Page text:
Morrison called attention to an incident in August 2017 when firefighters from the Honolulu Fire Department responded to a seven-alarm fire, where they had no knowledge that asbestos was present. It wasn’t until after the fire that the firefighters were notified of potential asbestos exposure. This resulted in mass bagging of gear, thorough cleaning, and the fear of the unknown health effects associated with the exposure. As a result, over 100 firefighters may have been exposed and subjected to an increased risk of health effects. Unless the EPA includes asbestos legacy uses in its risk evaluation, it will be ill-prepared to require owners of buildings and structures with asbestos to take actions to reduce such risks, said Morrison.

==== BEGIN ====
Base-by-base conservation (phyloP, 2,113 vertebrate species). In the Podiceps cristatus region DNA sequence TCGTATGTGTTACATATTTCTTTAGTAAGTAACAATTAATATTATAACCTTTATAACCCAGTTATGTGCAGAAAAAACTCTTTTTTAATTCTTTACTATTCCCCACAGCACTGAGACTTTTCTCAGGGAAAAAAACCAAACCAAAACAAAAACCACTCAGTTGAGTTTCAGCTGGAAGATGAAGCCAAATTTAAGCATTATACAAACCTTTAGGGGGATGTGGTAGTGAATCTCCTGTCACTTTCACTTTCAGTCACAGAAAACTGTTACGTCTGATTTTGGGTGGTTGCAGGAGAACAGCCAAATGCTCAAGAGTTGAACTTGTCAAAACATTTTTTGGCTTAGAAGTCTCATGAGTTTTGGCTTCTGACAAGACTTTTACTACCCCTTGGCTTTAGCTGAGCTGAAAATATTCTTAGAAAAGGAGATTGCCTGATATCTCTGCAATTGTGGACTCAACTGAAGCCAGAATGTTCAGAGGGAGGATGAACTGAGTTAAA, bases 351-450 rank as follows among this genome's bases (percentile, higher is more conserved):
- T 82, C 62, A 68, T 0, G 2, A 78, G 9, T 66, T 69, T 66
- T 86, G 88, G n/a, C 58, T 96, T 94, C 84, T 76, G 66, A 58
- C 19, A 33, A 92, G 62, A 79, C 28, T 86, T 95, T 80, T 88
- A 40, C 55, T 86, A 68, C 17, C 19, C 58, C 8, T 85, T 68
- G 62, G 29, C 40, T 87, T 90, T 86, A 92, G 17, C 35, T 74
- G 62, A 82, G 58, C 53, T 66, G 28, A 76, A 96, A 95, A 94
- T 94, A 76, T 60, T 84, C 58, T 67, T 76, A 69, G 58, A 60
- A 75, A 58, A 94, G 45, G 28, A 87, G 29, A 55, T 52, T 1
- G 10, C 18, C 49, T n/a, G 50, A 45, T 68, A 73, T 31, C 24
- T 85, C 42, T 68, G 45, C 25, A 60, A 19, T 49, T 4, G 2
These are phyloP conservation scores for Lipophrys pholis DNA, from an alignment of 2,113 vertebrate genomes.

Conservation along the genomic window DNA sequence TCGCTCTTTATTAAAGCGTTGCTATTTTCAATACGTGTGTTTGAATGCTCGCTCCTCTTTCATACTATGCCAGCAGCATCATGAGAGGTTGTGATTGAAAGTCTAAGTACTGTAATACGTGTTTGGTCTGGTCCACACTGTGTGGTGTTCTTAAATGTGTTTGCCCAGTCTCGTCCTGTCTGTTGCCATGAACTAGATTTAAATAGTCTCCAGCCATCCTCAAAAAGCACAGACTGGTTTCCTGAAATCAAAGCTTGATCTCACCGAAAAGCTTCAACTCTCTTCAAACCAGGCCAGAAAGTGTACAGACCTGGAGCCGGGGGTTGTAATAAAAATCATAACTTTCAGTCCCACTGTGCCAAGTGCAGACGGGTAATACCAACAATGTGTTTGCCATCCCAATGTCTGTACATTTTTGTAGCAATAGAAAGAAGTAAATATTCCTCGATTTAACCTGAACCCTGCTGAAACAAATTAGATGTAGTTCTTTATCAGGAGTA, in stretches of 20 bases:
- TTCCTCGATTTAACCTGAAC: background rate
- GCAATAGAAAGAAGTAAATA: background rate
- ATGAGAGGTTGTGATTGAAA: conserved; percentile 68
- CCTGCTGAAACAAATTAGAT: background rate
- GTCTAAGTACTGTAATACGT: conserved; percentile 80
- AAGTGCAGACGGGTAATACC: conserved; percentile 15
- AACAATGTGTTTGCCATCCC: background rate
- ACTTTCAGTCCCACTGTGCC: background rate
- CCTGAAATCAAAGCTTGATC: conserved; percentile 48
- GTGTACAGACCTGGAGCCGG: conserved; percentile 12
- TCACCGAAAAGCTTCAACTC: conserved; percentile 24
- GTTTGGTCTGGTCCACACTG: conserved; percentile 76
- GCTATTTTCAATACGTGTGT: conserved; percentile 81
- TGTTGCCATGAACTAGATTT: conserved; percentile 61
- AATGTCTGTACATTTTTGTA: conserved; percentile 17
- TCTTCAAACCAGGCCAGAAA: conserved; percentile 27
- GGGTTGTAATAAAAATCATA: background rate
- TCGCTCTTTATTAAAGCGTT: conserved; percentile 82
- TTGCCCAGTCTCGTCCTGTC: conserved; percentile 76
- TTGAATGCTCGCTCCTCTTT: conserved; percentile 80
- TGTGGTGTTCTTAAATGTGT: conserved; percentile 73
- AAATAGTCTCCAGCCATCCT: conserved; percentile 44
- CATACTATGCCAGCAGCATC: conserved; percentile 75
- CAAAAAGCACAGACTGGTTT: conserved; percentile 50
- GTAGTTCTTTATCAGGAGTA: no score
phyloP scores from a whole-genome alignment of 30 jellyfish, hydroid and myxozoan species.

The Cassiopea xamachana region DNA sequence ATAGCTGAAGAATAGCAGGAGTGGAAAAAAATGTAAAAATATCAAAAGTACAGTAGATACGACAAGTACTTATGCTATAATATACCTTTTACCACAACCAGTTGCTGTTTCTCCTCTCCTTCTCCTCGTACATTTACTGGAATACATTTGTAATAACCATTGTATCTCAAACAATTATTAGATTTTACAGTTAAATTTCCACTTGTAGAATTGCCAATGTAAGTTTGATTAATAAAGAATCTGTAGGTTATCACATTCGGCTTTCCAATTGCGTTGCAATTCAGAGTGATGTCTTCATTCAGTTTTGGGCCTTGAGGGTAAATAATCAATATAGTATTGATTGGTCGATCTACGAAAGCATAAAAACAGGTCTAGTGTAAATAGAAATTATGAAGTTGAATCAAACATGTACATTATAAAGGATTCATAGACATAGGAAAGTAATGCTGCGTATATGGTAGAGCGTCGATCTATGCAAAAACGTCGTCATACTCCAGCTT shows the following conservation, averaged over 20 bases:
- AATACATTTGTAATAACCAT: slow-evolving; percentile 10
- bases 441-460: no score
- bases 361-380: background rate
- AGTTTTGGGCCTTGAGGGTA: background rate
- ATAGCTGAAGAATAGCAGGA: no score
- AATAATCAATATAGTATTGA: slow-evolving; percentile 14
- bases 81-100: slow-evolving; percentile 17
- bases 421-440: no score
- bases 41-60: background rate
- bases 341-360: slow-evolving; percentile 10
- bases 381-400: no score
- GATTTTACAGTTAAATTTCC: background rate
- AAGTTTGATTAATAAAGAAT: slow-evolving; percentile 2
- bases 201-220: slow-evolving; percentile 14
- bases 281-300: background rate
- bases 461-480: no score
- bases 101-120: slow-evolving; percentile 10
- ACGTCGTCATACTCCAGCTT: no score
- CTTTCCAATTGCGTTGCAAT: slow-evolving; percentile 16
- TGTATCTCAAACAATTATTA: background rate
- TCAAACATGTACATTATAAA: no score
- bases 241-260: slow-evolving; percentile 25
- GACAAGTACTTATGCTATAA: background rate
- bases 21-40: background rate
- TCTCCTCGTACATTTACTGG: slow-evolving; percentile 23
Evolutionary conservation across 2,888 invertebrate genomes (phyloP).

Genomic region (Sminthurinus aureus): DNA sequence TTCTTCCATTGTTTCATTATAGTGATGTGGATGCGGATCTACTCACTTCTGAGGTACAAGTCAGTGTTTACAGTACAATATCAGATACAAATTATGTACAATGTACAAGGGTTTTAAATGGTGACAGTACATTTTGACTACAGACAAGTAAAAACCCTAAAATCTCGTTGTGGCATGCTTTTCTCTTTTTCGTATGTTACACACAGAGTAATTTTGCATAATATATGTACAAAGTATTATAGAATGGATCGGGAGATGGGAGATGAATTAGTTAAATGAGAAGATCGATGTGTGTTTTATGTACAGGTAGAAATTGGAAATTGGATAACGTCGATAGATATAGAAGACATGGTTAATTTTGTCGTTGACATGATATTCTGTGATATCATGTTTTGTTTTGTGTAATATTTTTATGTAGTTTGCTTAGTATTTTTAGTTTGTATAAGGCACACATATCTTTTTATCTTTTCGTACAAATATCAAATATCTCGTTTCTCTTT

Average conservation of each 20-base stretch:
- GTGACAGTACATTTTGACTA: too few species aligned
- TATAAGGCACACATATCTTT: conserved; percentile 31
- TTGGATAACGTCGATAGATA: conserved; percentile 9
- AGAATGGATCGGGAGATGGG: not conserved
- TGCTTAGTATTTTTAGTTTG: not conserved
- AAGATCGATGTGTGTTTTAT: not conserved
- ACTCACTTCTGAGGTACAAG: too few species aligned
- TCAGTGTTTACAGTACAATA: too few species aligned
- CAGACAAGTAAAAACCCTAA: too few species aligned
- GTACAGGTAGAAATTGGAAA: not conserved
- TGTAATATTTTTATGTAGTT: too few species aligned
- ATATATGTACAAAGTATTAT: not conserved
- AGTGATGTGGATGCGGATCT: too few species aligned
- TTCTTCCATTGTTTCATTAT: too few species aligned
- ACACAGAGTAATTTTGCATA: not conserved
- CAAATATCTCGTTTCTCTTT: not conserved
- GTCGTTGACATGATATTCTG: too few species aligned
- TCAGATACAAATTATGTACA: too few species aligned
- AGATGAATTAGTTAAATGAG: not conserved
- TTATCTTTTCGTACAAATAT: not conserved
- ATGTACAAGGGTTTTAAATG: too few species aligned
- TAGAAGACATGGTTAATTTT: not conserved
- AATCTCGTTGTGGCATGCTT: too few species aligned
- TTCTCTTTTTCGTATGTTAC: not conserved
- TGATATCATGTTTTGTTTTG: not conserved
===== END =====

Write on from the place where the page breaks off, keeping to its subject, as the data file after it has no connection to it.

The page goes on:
MC is a solvent used in commercial and consumer applications, such as paint stripping and surface refinishing. From 2000 to 2011, 13 Americans died from acute exposure to MC while refinishing bathtubs. In January 2017, the EPA proposed banning MC’s commercial and consumer use as a paint stripper. But in a final rule, the EPA has not followed through with the commercial prohibition. Instead, in a separate advanced notice of proposed rulemaking, the Agency is soliciting public input on potential training, certification, and limited-access requirements that “could address any unreasonable risks that EPA could potentially find to be presented by methylene chloride when used for commercial paint and coating removal.” Tonko called attention to MC’s deadly trail.